Two years ago when I decided to commit to our front courtyard as my own “yard,” I dreamed of blooms and vines and everything in happy colors in the spring. My gardening experience boils down to four house plants I’ve learned to keep alive over time; so this was a big deal for me.
Still… how do you live in New Orleans without feeling some responsibility to add to its beauty? Living things thrive here, and I began my journey of learning what works, and what does not.
I will not bore you with the details of the many plants I’ve tried, and failed, to grow. Let’s just say that everything in my garden has survived the efforts of this hopeful, but incompetent, gardener. The remaining soldiers are plants with a strong will to live – and my short attention span demands that only things with flowers are planted here. My plants have to earn their keep by providing beauty if I’m to spend my time tending them and enduring the dirt, bugs, bites, scratches and sore muscles! The abundant landscape in my courtyard today represents to hardiest, most stubborn of beautiful things.
So now what? In the spirit of cultivating mindful living, I’m bottling the lush, fragrant beauty of this spring by creating a one-of-a-kind New Orleans scent. It comes from the actual fruits of my courtyard in 2019.
What’s in it?
- Confederate jasmine
- Lemon zest
- Fresh cut grass
All the things I love about spring, now being extracted into a signature scent for this year. These particular plants, this particular year, and my particular frame of mind are going to be bottled in a state of mindful gratitude, in GORGEOUS little blown glass bottles.
How’s it going so far?
It should be ready for Mother’s Day!
And I’m creating the “mother” for a formula that will evolve over time, gaining accents over YEARS, to be modified and added to each season, passed down over decades to others who love the idea of capturing time in scent. It’s a new tradition I can’t wait to share.
Here are my thoughts as the project progresses:
This batch of perfume will form a “base.” I’m making about 8oz of the “base,” and will bottle half of it for gifts.
I will add the above ingredients to the remaining base over the next few months, as these flowers continue to bloom.
This makes the simple joy of a morning cup of coffee on the balcony that much more joyful. Every new bud gives me something to add; like this morning:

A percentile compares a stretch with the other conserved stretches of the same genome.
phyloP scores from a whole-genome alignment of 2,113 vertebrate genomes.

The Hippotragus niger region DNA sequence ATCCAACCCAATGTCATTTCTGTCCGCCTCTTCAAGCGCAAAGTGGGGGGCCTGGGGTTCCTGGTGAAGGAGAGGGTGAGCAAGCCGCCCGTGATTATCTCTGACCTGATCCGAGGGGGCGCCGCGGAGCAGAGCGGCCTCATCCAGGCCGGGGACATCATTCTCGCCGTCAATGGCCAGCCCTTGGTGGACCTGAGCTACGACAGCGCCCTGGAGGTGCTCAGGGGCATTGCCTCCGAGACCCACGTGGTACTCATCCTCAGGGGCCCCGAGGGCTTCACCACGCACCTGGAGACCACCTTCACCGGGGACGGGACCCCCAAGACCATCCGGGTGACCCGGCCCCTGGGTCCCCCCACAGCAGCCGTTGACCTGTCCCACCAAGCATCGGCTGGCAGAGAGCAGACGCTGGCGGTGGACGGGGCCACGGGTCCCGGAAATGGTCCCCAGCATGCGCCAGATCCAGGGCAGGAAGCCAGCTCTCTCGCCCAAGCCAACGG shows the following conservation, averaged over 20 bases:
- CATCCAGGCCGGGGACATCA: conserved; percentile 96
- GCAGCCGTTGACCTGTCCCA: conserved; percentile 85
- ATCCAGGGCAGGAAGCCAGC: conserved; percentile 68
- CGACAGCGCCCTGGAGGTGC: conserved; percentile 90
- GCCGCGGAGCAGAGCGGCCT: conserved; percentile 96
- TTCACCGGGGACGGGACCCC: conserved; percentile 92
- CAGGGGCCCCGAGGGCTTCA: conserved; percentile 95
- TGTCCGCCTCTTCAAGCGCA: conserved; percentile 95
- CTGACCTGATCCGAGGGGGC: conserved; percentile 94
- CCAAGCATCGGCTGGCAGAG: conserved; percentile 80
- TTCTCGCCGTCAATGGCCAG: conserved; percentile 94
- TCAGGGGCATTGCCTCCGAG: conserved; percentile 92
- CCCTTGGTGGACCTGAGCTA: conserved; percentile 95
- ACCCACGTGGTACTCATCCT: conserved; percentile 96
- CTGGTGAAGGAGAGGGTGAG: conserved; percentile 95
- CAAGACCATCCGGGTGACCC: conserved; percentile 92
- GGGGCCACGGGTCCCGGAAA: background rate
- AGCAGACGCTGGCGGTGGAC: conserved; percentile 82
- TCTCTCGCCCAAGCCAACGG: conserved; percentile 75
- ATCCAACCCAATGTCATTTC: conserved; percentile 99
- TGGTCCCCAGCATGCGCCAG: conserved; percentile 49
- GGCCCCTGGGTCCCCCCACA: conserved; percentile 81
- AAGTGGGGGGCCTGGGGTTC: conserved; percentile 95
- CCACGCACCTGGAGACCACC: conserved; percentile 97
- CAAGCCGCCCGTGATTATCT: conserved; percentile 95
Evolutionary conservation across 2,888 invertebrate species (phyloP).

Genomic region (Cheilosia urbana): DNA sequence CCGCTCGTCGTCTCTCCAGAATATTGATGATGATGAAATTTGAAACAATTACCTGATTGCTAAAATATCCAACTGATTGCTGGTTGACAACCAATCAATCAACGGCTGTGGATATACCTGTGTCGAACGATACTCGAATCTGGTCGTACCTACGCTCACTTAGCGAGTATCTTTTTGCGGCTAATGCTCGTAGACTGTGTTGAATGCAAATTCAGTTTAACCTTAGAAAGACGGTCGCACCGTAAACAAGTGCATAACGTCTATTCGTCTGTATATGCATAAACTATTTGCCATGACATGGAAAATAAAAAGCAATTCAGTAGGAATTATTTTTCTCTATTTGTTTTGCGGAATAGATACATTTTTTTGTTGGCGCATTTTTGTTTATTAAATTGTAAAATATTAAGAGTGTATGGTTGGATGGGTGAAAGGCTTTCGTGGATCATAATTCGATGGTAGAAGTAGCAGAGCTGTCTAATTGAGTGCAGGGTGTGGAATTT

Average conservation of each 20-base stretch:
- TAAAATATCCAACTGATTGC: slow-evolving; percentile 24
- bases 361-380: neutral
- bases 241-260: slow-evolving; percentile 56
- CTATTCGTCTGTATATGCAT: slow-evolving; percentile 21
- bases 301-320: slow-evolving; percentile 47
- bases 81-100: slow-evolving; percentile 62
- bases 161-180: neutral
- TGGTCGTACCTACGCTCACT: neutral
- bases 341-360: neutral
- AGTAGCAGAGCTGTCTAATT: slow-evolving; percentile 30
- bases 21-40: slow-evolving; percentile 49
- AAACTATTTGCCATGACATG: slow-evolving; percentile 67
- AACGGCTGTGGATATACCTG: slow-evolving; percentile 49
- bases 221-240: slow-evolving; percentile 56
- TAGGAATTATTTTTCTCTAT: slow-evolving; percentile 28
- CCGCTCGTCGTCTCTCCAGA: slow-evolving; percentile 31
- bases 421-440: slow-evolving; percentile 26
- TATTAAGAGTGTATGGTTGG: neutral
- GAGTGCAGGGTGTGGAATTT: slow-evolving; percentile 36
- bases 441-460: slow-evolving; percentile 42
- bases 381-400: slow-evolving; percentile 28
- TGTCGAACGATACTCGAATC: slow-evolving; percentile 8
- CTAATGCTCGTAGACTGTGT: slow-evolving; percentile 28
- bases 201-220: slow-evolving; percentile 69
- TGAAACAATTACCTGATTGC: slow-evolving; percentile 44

I’ll add volume to the base and split some of it off into another jar as summer progresses. Each morning I strain out the old flowers and add the new ones to the alcohol base.
Another “base” will be formed from this, adding roses when they bloom, honeysuckle, and lillies.
I’ll start a new base this fall when our citrus trees bloom, and to that one, I’ll create a warmer, earthy scent of the citrus blooms, wood and bark, and camelias. The smells of fall.
Each of these bases will be added to over time – years – and I’ll have meaningful gifts to give that come from my own garden.
The most important thing? My garden is full of things passed down from the women in my family! Our heirloom plants have been rooted and shared for generations, going all the way back to my great-grandmother’s lillies. My Mimi’s honeysuckle… my mother’s violets…
The idea of a “signature scent” isn’t new, but this one is unique to a special New Orleans garden, and I can’t wait to share it. I think over time I will be able to help friends with my base scents, allowing them to personalize their own creations for gifts for daughters on special birthdays, saving flowers from special events (even funerals of loved ones), neighborhood scents with contributions from everyone, shared in bottles across a certain place in town… the possibilities are endless.
Please comment with any ideas or suggestions or questions – and let me know if you’d be interested in a scent of your own, for yourself, or a Mother’s Day gift.